A few weeks ago when I was talking about tricks to get back to your editing location in emacs, I neglected to mention the jump-to-register command, by default bound to
C-x r j. Actually, the first step is to save a location to a register:
C-x r SPC (point-to-register). You'll be prompted to enter a character to refer to the location.
The nice thing is, when you jump-to-register, you don't have to be in the same buffer or file as the saved location. So you can mark places that are interesting, go explore some other stuff, and then immediately leap back to the buffer and line that you need.
Do you use emacs registers much? There are a few things you can do with them, the most common being point-to-register/jump-to-register and copy-to-register/insert-register. Whereas the kill-ring is like a text clipboard vector, copy-to- and insert-register are like a clipboard associative array.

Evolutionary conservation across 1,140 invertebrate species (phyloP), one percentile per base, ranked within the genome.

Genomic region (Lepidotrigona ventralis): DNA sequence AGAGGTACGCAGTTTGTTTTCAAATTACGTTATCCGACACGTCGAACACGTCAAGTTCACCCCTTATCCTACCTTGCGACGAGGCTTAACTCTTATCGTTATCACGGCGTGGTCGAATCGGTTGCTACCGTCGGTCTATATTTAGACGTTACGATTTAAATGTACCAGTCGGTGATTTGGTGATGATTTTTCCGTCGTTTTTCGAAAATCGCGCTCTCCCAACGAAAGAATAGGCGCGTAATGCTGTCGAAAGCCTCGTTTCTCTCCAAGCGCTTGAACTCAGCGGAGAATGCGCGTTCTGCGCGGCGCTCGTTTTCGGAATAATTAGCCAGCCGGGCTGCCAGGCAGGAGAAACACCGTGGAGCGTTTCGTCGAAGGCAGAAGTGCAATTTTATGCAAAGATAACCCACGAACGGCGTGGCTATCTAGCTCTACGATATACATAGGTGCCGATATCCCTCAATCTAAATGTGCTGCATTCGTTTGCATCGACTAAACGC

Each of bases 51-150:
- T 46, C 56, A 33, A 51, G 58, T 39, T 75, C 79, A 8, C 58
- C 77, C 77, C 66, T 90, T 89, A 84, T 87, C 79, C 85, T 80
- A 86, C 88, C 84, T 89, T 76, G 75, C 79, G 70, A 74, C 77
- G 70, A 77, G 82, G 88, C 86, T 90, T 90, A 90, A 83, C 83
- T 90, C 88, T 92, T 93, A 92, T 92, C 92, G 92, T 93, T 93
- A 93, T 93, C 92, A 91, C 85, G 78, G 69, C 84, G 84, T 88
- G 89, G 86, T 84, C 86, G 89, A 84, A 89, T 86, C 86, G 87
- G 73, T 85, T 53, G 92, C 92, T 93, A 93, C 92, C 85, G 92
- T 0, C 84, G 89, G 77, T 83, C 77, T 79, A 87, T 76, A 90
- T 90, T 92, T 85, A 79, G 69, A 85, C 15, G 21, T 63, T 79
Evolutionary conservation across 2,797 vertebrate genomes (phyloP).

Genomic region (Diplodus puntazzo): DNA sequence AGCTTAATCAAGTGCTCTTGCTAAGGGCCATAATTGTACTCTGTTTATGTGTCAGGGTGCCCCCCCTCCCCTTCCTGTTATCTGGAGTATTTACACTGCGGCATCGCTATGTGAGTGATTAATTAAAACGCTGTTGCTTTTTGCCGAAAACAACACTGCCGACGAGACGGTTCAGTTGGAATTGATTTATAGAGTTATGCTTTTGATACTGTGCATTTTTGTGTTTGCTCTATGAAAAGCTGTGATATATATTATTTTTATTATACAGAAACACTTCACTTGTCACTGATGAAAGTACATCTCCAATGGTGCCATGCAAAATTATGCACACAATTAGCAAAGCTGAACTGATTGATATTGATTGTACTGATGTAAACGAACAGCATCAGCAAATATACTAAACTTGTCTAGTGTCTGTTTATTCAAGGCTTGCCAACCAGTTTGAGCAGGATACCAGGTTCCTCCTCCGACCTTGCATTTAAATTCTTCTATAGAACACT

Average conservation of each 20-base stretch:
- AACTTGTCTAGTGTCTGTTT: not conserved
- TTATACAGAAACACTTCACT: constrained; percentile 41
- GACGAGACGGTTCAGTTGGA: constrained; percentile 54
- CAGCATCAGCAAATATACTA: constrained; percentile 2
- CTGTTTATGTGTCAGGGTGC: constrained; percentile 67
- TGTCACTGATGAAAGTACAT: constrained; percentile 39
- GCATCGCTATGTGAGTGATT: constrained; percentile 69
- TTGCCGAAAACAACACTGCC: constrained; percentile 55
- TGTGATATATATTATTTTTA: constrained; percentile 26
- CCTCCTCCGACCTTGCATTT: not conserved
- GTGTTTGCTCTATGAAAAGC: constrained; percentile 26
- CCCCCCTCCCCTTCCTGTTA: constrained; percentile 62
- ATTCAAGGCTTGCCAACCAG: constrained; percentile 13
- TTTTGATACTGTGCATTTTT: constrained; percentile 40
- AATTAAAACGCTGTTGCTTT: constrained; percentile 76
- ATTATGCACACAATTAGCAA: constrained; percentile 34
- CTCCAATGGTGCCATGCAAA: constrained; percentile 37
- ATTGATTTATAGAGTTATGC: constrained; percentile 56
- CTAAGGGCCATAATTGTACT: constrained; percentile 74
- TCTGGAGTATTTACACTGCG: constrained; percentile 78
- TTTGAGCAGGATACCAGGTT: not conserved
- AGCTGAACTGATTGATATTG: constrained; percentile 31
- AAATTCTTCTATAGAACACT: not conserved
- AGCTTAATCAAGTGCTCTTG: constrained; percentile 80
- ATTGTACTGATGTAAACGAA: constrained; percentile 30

I find it useful to keep register identifiers (the single character that names a register) partitioned into namespaces:
- punctuation marks: canned useful strings defined with set-register that my .emacs loads at startup
- numbers: locations for jump-to-register
- letters: temporary copy-to-register strings for ad hoc cut/paste operations